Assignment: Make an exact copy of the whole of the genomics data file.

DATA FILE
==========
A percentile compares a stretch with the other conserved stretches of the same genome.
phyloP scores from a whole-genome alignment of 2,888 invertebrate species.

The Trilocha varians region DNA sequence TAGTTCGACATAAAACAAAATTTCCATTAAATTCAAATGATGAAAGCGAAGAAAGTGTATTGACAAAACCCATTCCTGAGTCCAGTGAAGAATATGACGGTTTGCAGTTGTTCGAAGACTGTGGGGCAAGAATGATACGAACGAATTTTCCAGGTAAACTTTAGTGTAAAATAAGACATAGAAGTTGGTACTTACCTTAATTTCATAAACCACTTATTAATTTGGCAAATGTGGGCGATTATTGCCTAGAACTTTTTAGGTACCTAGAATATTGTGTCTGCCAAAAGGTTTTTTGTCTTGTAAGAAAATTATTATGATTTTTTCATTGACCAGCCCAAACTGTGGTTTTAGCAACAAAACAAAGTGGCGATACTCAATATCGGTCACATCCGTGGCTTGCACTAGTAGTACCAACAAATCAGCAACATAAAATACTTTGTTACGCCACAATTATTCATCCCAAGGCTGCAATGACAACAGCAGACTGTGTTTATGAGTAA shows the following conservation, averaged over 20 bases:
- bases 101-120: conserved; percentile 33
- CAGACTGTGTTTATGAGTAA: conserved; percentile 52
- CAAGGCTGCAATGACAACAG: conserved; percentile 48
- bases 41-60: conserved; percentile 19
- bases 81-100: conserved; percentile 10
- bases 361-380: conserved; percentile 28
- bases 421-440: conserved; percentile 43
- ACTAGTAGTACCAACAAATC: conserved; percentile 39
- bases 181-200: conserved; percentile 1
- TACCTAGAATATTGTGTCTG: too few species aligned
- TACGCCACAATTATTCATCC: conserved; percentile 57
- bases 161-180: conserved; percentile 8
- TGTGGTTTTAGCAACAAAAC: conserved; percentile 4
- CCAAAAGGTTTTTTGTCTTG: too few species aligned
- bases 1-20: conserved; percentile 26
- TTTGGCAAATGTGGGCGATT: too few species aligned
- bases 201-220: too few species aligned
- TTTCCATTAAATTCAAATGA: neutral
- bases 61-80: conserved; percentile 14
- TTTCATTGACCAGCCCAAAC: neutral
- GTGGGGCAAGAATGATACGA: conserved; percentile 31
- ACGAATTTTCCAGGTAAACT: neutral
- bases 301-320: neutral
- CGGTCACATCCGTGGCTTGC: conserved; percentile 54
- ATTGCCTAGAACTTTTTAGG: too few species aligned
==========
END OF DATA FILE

A percentile compares a stretch with the other conserved stretches of the same genome.
phyloP scores from a whole-genome alignment of 2,888 invertebrate species.

The Trilocha varians region DNA sequence TAGTTCGACATAAAACAAAATTTCCATTAAATTCAAATGATGAAAGCGAAGAAAGTGTATTGACAAAACCCATTCCTGAGTCCAGTGAAGAATATGACGGTTTGCAGTTGTTCGAAGACTGTGGGGCAAGAATGATACGAACGAATTTTCCAGGTAAACTTTAGTGTAAAATAAGACATAGAAGTTGGTACTTACCTTAATTTCATAAACCACTTATTAATTTGGCAAATGTGGGCGATTATTGCCTAGAACTTTTTAGGTACCTAGAATATTGTGTCTGCCAAAAGGTTTTTTGTCTTGTAAGAAAATTATTATGATTTTTTCATTGACCAGCCCAAACTGTGGTTTTAGCAACAAAACAAAGTGGCGATACTCAATATCGGTCACATCCGTGGCTTGCACTAGTAGTACCAACAAATCAGCAACATAAAATACTTTGTTACGCCACAATTATTCATCCCAAGGCTGCAATGACAACAGCAGACTGTGTTTATGAGTAA shows the following conservation, averaged over 20 bases:
- bases 101-120: conserved; percentile 33
- CAGACTGTGTTTATGAGTAA: conserved; percentile 52
- CAAGGCTGCAATGACAACAG: conserved; percentile 48
- bases 41-60: conserved; percentile 19
- bases 81-100: conserved; percentile 10
- bases 361-380: conserved; percentile 28
- bases 421-440: conserved; percentile 43
- ACTAGTAGTACCAACAAATC: conserved; percentile 39
- bases 181-200: conserved; percentile 1
- TACCTAGAATATTGTGTCTG: too few species aligned
- TACGCCACAATTATTCATCC: conserved; percentile 57
- bases 161-180: conserved; percentile 8
- TGTGGTTTTAGCAACAAAAC: conserved; percentile 4
- CCAAAAGGTTTTTTGTCTTG: too few species aligned
- bases 1-20: conserved; percentile 26
- TTTGGCAAATGTGGGCGATT: too few species aligned
- bases 201-220: too few species aligned
- TTTCCATTAAATTCAAATGA: neutral
- bases 61-80: conserved; percentile 14
- TTTCATTGACCAGCCCAAAC: neutral
- GTGGGGCAAGAATGATACGA: conserved; percentile 31
- ACGAATTTTCCAGGTAAACT: neutral
- bases 301-320: neutral
- CGGTCACATCCGTGGCTTGC: conserved; percentile 54
- ATTGCCTAGAACTTTTTAGG: too few species aligned